What matters is that I will keep being there for my mother, even if that love has gone. More so, perhaps I need to turn all of this around. What I need to know is that she will still know that I love her.

And in terms of my own broken mind journey, perhaps what really matters is whether I could still somehow comprehend love from my husband and my family. Actually, I’m pretty sure that I couldn’t and perhaps that was part of the problem. I’m really not convinced that my heart could hold what the mind had lost.

I suspect these are questions for which there will perhaps never be adequate answers (for me anyway). Something I perhaps have to accept as it is, without understanding.

What do you think? When the mind breaks, what happens to what the heart held? But please don’t tell me that of course, my mother loves me. If you do, I will know that you have missed my point.

“You’re so beautiful,” said Alice. “I’m afraid of looking at you and not knowing who you are.”
“I think that even if you don’t know who I am someday, you’ll still know that I love you.”
“What if I see you, and I don’t know that you’re my daughter, and I don’t know that you love me?”
“Then, I’ll tell you that I do, and you’ll believe me.”

— Lisa Genova (Still Alice)

Thanks for reading

 

Cate

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7 thoughts on “When The Mind Breaks

  1. Dear Cate, this post makes me want to cry. I went through this with my mum a while back and I know how heart wrenching it is. We got to a place where she was happy to see me but didn’t know who I was and I tried to make my presence a casual thing that she didn’t have to respond to if she didn’t want to. I also didn’t want to ask her anything too personal because while I knew her, she didn’t know me and I didn’t want to put her in a position where she was uncomfortable. Our relationship changed and I felt like I had to treat her like an elderly neighbour rather than my mother. I learnt about having minimal expectations of her. I felt like we lost any closeness we had had, and I had to withdraw from her emotionally. I held onto my love for her in my heart but had no expectations of her love for me.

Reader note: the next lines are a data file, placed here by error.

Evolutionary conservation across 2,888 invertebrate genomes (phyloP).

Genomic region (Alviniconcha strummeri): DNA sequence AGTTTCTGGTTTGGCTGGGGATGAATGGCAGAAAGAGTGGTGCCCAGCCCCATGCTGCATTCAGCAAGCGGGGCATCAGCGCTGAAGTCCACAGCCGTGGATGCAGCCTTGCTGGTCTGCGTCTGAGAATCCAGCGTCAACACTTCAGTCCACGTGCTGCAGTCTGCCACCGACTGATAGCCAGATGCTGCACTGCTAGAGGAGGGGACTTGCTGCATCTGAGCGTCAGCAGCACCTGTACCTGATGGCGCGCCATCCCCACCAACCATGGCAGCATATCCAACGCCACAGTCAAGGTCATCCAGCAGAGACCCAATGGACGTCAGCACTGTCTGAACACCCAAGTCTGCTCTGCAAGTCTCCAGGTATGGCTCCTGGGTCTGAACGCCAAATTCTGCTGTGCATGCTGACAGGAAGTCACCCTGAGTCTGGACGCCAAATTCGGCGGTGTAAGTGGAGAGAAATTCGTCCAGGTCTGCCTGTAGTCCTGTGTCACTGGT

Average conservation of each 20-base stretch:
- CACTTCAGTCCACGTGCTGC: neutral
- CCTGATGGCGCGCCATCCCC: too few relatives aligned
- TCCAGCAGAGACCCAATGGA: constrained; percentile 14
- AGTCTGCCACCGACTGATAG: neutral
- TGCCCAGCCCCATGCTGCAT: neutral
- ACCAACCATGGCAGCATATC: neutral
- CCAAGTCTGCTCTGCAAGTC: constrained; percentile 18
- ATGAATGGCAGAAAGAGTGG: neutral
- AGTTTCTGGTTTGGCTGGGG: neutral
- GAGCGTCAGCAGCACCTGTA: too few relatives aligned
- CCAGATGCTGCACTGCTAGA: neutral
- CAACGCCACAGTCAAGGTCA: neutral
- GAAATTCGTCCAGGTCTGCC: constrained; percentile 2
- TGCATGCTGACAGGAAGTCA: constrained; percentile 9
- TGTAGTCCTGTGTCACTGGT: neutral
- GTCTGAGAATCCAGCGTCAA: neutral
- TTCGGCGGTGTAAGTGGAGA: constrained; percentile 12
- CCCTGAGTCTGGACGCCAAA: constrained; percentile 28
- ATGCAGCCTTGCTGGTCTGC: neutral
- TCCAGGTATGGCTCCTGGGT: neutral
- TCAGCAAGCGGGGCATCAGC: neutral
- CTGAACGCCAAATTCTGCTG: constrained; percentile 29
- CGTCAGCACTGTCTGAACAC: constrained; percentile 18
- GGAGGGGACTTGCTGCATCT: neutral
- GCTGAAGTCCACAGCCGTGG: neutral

I like to think she loved me in her memories of family but I don’t think she loved me as a person because she didn’t know me. Maybe I think she loved me to the best of her ability at the time (perhaps not at all) and what was important was that she was loved and cared for, and that I retained my love for her because she was no longer capable. It’s so much easier to evaluate my feelings with the benefit of himdsight

  2. She passed away several years ago so I’m less emotional about it – and the distance between then and now has been so helpful.
    I’m sorry I haven’t answered your question but for me it was more about resetting my expectations of our relationship.